I don't know how much I've written about my mother over the years (though my family is aware how much I've written about my relationship with my father) and, while a lot of it towards the end of her life is complicated, she was the most loving and supportive parent I could have asked for. She helped nurture my lifelong love of books and music and kept an interest in the stupid shit I was into, probably out of a sense of parental responsibility, but also out of curiosity since her own parents were not as accepting of countercultural expressions. The summer of '95 she did two things that have stayed with me, both for my birthday. The first was she got in contact with Bruce, who did the "Hours of Desolation" radio show at the Stockton College I've written about previously, and asked if he could bring all of the My Dying Bride EPs and A Blaze in the Northern Sky and play them back to back for my birthday, which he was kind enough to do, and since I taped every show meant I had all of these (again, at the time) really fucking hard to find records to tide me over until I was eventually able to get physical copies.
Still songs that give me chills.
The other thing she did, knowing my interest in Darkthrone, was buy me my first vinyl (since I was a kid, anyway, with whatever portable Fisher Price record player I fucked about with) which was Darkthrone’s newest album, Panzerfaust. Her line of thought was from her memories of growing up with vinyl and the joy of having something that you could fully experience: the music, the artwork, etc. Basically the byline for anything written about collecting vinyl before flippers, shit quality and just the overall nature of the hobby turned it into another commodity, like Funko Pops and “Let’s Go Brandon” merch printed in China. It was such a romantic notion that, at that age, I could not truly appreciate it. The entire notion as to why I would grow to love vinyl wouldn’t really form into a cohesive thesis until much later, but this is certainly the genesis. All I know is I thought it was really fucking cool to have own this object from a band that held such wonder and mysteries to me.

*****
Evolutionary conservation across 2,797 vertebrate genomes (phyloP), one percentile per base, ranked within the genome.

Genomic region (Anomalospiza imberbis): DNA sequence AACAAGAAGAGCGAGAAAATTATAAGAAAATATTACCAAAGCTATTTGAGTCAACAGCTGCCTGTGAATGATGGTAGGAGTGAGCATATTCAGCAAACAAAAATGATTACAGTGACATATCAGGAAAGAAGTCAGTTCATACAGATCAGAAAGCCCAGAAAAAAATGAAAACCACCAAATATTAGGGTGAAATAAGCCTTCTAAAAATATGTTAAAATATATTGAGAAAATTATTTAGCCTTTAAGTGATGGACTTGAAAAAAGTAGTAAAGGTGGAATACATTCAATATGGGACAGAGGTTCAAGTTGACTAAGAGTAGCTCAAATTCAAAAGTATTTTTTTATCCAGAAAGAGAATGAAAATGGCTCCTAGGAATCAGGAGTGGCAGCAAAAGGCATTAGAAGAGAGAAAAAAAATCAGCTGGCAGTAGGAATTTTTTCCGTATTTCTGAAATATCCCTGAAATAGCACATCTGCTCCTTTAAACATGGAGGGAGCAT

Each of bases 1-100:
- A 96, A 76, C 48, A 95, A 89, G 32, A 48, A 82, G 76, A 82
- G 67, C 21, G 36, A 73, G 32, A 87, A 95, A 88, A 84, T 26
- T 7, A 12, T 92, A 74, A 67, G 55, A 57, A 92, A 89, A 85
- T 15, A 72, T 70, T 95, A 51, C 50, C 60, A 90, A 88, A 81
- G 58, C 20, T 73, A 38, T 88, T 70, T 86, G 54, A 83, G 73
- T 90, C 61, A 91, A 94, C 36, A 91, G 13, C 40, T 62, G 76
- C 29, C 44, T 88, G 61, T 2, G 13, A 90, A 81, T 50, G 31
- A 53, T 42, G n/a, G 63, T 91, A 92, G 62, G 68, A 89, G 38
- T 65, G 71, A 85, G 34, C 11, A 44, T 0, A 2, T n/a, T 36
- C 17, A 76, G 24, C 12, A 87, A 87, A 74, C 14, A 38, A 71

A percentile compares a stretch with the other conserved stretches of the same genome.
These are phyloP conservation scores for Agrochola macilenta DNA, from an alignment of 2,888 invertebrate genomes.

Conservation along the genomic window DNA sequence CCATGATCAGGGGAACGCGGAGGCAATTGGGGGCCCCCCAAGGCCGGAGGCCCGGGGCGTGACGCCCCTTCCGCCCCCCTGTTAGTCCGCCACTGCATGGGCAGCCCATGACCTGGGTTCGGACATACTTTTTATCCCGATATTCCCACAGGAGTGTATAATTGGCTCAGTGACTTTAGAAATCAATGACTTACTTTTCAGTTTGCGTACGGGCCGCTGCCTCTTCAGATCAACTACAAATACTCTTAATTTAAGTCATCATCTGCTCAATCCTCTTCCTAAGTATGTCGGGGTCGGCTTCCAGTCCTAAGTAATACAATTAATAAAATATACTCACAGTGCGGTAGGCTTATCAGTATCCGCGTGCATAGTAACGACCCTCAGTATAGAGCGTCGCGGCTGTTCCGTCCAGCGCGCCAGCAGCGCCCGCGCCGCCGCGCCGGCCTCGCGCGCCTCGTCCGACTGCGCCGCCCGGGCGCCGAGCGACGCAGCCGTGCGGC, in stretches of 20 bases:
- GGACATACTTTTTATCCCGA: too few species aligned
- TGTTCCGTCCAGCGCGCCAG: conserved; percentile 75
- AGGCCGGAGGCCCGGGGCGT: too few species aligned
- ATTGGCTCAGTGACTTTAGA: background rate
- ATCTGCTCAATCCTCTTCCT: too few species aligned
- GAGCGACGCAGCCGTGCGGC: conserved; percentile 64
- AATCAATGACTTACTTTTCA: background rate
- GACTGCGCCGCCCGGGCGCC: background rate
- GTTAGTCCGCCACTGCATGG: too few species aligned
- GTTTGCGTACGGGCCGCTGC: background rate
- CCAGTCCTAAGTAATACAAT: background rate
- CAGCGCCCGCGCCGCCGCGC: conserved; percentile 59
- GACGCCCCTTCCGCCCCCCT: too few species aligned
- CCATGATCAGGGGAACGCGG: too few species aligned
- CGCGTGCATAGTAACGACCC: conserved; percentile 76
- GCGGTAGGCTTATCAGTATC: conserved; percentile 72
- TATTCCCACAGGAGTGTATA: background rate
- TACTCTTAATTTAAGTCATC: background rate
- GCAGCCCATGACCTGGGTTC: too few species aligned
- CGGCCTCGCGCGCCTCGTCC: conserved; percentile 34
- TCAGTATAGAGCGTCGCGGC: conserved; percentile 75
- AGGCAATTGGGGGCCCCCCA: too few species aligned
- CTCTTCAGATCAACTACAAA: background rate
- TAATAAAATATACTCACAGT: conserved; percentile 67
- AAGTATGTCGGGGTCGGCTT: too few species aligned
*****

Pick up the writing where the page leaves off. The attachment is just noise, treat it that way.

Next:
For many Panzerfaust marked the end of the “classic” era of Darkthrone, the last time they would record at “Necrohell” (Fenriz’s 4 track) for some time, giving them their caustic and raw sound they perfected on Transilvanian Hunger, and the last time they released a truly sonically evil record. This kind of shit is all subjective and, 27 years on, is the kind of time wasting debate the internet was seemingly created for. All I can do is add my (admittedly meaningless) opinion into the pile.